Music is all around us. People have music for nearly every occasion. We have music we listen to when we are sad, we have music we listen to when we want to relax, and even music when we want to celebrate or inspire. The effects of music on our psyches can be seen all around us. However, did you know that the effects of music are much farther reaching? Music is now making a strong influence in health care. Doctors are taking note of the powerful effects of music and are starting to incorporate it into various types of therapy and treatment options for their patients.
Psychologists, medical doctors and clinical scientists have been researching the effects of music on the brain, health and overall wellness for years. For as long as humans have existed, the impacts of music have been known to create a good mood and overall sense of well-being. Did you know, though, that music has been shown to reduce stress and calm nerves?
Doctors are finding that patients suffering from a variety of disorders, including epilepsy, tumors, severe depression and even Parkinson’s disease are able to experience better health outcomes after listening to music which reduces the stress of treatment. So why is this?
Scientists believe that music can actually help decrease pain, lower blood pressure and help patients recover more quickly. Most research has been linked to the brain’s outer cortex, which influences functions such as abstract thought, consciousness and our memory. Now, researchers are moving their studies into the inner parts of the brain—analyzing how music can impact our deepest brain centers that are responsible for the control of movement and bodily functioning.
Listening to very melodic tunes has been known to decrease activity within individual neurons within the brain. This is why extremely melodic music is typically found in places of deep relaxation and often in doctor’s offices where the stress of the patient needs to be reduced.
In addition to relaxation, music can help alter a person’s mood. For instance, those with depression may want to listen to more upbeat music, as it has shown signs of helping lift mood and lessen the symptoms associated with depression. Have you ever found yourself down until you hear your favorite upbeat song on the radio? This effect has been studied countless times by researchers which is why music therapy for those with severe depression is becoming more and more common.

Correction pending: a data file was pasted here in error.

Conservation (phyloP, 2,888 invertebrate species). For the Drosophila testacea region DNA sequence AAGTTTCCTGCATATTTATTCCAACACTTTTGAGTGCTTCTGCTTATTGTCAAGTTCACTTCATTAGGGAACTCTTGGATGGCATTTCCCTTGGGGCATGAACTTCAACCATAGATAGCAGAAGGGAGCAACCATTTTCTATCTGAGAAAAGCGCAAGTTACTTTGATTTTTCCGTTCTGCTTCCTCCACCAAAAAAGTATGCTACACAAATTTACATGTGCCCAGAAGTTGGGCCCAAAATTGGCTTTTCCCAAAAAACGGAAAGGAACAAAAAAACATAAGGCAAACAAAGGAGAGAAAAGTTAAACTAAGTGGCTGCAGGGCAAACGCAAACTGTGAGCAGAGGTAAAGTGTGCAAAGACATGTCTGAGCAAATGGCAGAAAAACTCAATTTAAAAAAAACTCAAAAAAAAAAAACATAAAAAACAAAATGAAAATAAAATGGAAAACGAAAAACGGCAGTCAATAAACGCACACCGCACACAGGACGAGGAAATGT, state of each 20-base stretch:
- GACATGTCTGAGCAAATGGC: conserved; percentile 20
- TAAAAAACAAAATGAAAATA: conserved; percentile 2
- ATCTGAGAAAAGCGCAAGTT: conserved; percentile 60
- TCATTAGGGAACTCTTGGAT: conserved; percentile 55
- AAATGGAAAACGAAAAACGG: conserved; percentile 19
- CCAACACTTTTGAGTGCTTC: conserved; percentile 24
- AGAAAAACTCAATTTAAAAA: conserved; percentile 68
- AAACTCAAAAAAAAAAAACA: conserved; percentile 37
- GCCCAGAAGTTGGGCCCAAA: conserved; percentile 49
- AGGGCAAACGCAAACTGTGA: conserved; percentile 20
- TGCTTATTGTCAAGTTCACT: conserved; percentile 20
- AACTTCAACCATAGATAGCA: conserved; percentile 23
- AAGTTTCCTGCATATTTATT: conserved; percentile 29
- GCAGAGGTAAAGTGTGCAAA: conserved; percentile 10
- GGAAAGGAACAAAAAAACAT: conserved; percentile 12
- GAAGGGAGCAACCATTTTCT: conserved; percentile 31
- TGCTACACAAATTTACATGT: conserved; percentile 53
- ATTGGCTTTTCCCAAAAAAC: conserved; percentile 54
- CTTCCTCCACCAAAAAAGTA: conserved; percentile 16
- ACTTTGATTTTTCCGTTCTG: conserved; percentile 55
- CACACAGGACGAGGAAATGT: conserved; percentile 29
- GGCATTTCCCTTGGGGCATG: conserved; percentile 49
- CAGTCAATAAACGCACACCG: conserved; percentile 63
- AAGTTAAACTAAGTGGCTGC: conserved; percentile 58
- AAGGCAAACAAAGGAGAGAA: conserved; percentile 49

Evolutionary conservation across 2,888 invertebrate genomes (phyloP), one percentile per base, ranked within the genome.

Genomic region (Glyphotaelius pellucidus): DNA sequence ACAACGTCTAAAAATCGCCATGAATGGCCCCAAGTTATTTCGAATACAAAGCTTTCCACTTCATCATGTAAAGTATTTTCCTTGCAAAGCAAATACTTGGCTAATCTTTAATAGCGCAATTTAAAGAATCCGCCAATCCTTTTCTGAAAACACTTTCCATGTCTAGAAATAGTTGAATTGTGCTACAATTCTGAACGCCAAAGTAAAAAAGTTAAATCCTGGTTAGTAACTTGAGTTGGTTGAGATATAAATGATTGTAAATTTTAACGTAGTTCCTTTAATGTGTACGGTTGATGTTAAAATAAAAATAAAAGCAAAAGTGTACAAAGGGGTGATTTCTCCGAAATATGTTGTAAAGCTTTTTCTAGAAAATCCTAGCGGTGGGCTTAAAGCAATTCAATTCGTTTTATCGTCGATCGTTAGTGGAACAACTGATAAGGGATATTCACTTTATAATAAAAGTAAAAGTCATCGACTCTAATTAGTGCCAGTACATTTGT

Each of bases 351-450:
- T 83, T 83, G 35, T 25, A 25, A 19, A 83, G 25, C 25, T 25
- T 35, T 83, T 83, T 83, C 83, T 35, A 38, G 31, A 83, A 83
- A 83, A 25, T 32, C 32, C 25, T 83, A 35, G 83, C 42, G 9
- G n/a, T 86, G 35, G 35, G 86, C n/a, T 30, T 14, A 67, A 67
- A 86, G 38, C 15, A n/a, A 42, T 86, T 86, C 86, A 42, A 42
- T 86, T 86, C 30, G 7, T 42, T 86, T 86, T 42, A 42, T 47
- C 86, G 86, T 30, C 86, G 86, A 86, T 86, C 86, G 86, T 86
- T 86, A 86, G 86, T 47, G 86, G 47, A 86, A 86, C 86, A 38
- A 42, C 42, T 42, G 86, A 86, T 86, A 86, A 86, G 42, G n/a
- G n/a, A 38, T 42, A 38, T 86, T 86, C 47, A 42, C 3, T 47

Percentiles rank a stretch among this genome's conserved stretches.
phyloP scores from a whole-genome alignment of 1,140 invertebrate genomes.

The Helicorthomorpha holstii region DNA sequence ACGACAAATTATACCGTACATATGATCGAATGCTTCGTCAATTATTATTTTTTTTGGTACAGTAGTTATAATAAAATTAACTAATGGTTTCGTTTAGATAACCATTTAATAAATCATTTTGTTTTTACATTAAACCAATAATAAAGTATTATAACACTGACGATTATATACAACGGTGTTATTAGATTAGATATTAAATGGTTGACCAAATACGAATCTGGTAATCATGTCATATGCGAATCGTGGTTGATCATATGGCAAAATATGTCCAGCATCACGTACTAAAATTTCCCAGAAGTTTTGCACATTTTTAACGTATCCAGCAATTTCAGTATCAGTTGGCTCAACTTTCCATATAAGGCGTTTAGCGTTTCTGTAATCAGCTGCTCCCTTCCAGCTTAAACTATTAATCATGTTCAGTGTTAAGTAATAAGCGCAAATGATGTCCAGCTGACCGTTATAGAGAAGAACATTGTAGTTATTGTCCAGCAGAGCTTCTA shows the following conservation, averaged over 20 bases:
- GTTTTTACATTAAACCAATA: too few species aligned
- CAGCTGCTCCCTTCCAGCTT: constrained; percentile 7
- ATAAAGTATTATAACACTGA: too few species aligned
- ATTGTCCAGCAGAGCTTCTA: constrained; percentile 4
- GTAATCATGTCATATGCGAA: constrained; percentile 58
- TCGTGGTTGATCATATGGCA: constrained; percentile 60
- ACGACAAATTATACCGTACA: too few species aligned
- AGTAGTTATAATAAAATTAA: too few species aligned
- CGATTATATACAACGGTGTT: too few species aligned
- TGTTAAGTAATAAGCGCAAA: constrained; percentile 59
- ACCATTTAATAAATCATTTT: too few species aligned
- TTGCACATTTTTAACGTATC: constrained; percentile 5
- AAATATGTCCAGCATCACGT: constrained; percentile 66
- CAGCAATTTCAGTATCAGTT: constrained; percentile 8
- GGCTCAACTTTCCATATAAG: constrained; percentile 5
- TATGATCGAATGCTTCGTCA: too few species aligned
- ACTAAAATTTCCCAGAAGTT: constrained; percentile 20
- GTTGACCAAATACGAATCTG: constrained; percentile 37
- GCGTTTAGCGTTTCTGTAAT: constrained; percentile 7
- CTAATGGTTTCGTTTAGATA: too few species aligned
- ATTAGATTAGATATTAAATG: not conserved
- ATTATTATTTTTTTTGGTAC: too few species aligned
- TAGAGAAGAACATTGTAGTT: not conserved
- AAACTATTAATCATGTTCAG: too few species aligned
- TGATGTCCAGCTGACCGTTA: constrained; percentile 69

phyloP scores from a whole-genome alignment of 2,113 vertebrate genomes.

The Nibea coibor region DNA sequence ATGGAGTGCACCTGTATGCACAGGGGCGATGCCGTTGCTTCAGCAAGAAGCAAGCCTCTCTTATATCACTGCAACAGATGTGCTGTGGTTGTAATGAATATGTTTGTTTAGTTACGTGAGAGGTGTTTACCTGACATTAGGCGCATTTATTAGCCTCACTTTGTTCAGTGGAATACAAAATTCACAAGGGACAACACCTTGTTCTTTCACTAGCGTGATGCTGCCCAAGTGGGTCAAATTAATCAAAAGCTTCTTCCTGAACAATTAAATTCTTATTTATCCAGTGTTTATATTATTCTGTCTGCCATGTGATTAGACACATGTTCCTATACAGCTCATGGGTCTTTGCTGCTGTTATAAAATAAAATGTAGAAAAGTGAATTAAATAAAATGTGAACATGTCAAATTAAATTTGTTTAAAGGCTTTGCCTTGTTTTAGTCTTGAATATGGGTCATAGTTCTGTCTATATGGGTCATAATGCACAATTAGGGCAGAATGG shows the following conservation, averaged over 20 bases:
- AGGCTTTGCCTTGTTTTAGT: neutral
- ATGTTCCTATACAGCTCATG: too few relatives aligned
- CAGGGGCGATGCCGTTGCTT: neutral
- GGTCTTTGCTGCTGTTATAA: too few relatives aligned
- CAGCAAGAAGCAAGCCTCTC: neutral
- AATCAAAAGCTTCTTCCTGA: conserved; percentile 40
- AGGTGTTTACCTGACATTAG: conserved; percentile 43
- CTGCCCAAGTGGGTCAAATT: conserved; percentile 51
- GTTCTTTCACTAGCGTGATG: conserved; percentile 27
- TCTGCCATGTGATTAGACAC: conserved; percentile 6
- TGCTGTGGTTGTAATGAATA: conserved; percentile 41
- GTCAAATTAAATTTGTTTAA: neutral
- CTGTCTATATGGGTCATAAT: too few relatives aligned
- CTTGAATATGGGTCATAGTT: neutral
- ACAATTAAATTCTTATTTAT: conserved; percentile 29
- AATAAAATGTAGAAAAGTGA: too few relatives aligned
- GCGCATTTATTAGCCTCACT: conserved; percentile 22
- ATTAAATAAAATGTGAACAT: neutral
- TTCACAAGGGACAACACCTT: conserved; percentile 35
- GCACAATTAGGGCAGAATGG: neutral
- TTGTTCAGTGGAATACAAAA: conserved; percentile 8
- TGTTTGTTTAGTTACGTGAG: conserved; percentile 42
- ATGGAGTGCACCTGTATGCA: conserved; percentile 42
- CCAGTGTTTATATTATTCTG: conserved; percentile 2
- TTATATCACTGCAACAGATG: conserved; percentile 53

How about using music to boost your energy levels? There is a reason that people fill their iPods and other mp3 players with upbeat, fast music to enjoy during the workouts. This time of music—where the beat is very predictable and rapid—helps alter the brain and stimulate the body into a state more conducive to physical activity.
Although music alone won’t cure you of your ailments, you may want to think about how music can influence your mood and help improve your well-being each day. Next time you head out for a jog, for example, you may want to consider creating a playlist to fit your mood. Or, the next time you are sad or down in the dumps, consider playing an upbeat tune. Use music to help you relax each day.
The effects of stress on the body are profound so try to use music to help you unwind each day. Listen to soothing, melodic melodies next time you find yourself overwhelmed. You may be surprised at how well it works. Take deep breaths and listen to soothing jazz. Think about arranging your playlists to anticipate the various moods you may find yourself in. Are you interested in learning more about the effects of music on our health by pursing an online psychology degree?